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President Obama, on March 9, 2009, signed an important executive order that vastly expanded federal funding for human embryonic stem cell research and crossed a significant and troubling ethical line. This decision, and the rhetoric during the signing, encouraged scientists and researchers to enter the moral quagmire of taking some human lives in order to benefit others. During his signing speech, in order to support his decision, the president invoked the name of Christopher Reeve and other patients desperate to find cures for their ailments.
Desperation, however, rarely makes for good ethics.
I once heard a true story that brought this point home for me in a dramatic way. The story involved a father and his two young sons. They had a favorite swimming hole out in the countryside which they would visit on hot summer days. The father, however, had never learned to swim, while the boys had learned when they were younger and could swim moderately well.
Their father would sit on the shore while the boys would swim inside a line of bright red buoys that marked where the shelf on the floor of the swimming hole would drop off steeply. Each year, the father would tell his sons not to cross that line, because if they did, he would not be able to swim out and rescue them. Each year they would faithfully obey. This particular year, however, they decided to challenge their dadís authority and venture beyond the buoys.
As they swam beyond the line, their father saw them and called out to them to return, but they feigned they couldnít hear him and continued to swim out even further. Their dad got nervous, and began to walk out into the water, as it got deeper and deeper, and suddenly he moved into the drop-off section and began sinking.
From a distance, the boys spotted him flailing around in the water, gasping for breath, trying to keep his head above water, and slapping the water with his hands. They suddenly realized he was drowning, and swam towards him. As they got near him, he yelled at them not to come any closer. He cried out, ďGet away! Donít touch me!Ē In fear, they kept their distance until he stopped struggling in the water, and began to sink beneath the surface, with gurgling and bubbling.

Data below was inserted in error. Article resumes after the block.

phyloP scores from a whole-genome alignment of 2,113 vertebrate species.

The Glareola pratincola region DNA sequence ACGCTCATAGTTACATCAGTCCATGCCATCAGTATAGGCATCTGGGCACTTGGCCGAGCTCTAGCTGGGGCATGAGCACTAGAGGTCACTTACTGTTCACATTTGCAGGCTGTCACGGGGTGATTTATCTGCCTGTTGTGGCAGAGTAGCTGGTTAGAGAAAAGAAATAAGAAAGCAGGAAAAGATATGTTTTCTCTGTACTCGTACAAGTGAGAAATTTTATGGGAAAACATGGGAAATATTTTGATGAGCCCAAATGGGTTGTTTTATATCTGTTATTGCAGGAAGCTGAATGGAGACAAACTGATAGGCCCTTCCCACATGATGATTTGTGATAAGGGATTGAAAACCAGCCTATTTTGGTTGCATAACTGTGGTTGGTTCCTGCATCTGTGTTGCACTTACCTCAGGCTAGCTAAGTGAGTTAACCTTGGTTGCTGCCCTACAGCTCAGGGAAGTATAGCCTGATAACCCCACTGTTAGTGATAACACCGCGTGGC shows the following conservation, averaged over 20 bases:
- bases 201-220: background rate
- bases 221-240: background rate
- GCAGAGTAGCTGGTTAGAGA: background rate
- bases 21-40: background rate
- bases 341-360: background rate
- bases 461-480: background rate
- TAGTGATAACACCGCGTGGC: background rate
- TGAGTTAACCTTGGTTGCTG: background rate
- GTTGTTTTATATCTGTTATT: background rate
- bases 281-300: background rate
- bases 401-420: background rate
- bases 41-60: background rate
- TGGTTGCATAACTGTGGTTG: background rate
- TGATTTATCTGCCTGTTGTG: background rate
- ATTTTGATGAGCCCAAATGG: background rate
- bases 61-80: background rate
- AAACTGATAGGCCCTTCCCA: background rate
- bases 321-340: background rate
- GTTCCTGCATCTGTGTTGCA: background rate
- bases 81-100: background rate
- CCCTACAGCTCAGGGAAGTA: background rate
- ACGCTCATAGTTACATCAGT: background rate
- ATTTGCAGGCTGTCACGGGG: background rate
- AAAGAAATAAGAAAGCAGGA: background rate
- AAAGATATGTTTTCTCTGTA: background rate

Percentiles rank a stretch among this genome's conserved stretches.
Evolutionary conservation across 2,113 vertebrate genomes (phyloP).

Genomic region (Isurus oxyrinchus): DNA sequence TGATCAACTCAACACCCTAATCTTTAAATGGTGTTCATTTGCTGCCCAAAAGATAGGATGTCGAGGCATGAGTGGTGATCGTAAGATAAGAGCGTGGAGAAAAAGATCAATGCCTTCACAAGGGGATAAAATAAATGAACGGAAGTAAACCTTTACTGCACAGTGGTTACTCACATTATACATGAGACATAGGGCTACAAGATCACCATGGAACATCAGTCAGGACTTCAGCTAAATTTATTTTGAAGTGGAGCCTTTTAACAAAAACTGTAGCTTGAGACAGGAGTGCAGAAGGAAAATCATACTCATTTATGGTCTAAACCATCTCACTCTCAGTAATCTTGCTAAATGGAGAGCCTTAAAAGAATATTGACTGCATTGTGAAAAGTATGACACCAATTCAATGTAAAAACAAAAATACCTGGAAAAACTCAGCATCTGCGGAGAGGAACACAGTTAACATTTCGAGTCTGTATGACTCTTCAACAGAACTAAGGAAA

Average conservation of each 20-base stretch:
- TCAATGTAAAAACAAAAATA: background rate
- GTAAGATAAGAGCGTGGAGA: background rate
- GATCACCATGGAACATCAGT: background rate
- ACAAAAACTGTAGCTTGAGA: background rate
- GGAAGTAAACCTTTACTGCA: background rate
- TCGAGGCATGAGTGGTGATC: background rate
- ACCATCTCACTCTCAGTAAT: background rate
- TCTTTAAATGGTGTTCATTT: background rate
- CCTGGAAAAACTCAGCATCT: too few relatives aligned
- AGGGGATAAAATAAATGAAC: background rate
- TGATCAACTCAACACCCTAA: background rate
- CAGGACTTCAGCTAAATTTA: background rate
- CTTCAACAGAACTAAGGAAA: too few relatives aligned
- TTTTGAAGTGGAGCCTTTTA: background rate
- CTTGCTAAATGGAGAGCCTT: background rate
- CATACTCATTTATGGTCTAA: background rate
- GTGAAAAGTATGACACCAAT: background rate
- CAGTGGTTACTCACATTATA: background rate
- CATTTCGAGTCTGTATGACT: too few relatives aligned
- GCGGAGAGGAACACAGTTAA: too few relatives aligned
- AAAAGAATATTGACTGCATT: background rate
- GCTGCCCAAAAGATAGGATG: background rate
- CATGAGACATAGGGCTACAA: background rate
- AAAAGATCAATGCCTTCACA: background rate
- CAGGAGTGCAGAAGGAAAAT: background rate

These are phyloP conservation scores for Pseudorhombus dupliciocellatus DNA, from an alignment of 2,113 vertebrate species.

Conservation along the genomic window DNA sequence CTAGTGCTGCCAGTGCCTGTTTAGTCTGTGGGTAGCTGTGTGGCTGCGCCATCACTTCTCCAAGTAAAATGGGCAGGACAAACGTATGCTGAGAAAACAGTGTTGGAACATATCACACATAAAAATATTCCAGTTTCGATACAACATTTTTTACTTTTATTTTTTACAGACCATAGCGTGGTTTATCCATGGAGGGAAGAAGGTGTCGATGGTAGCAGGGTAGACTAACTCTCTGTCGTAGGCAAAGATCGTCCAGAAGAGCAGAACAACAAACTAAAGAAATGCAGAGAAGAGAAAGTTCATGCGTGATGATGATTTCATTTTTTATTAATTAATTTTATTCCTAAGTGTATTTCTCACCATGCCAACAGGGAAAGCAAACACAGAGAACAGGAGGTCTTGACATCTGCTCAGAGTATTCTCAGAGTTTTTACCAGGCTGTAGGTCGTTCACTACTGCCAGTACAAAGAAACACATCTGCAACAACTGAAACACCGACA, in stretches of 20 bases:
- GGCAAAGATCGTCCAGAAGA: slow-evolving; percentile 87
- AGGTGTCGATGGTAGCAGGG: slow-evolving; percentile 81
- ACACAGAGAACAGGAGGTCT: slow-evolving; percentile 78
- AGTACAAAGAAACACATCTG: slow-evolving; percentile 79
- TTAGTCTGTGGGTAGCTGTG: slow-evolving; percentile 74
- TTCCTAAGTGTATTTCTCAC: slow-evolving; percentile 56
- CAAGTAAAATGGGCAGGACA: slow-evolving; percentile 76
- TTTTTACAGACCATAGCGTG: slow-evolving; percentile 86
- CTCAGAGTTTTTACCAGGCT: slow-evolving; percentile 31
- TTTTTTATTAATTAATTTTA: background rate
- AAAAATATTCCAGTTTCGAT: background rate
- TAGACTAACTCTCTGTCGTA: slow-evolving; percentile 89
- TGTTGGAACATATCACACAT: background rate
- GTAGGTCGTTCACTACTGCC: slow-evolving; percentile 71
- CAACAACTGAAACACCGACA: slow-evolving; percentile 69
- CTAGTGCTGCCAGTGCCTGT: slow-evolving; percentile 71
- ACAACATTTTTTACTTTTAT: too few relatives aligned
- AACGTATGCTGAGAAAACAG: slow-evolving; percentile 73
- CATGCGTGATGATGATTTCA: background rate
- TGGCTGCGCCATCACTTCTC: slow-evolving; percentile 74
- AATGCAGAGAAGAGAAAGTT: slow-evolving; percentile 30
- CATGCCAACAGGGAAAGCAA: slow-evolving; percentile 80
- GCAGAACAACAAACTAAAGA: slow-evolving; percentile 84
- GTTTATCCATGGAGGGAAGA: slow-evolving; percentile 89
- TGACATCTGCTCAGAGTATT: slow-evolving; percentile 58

As he slipped into unconsciousness, the boys approached him and grabbed him as best they could and dragged him back to shore, where he sputtered and revived and finally coughed out the water he had taken in. Later, the boys asked him why he shouted at them to stay away. He said he was afraid if he put his hand on them, he would drag them under the water with him. He knew that a desperate person would reach for almost anything nearby in order to save himself, maybe even his own children, and he didnít want to do that.
We must be similarly concerned in our society when scientists and desperate patients are tempted to put their hand onto our embryonic children in a bid to alleviate suffering or even to save themselves. Sadly, the presidentís stem cell decision encourages this kind of unethical behavior by an emotional appeal to patient desperation. The presidentís ethical mistake is further compounded by the fact that remarkable and powerful scientific alternatives exist, such as cellular reprogramming on the one hand, or the use of adult/umbilical cord stem cells on the other, neither of which requires ever laying a hand on a human embryo.
His stem cell decision also manifests a troubling shift towards a more widespread and systemic form of oppression within our society. The president is offering Americans the prospect of using the powers of science to oppress, or more accurately, to suppress the youngest members of the human family to serve the interests of older and more wealthy members. He is offering Americans the prospect of reducing fellow human beings to cogs and commodities in the assembly line of the medico-business industrial complex.
Many Americans, however, seem only vaguely aware of what has transpired in the presidentís decision. Supreme Court Justice William O. Douglas once commented on the way that oppression can subtly arise in our midst: ďAs nightfall does not come at once, neither does oppression. In both instances, thereís a twilight where everything remains seemingly unchanged, and it is in such twilight that we must be aware of change in the air, however slight, lest we become unwitting victims of the darkness.Ē
Some would suggest that perhaps the darkness is already upon us. But a few moments of twilight may still remain, in which Americans can turn back the moral darkness that threatens our society and our future.
Rev. Tadeusz Pacholczyk, Ph.D. earned his doctorate in neuroscience from Yale and did post-doctoral work at Harvard. He is a priest of the diocese of Fall River, MA, and serves as the Director of Education at The National Catholic Bioethics Center in Philadelphia. See www.ncbcenter.org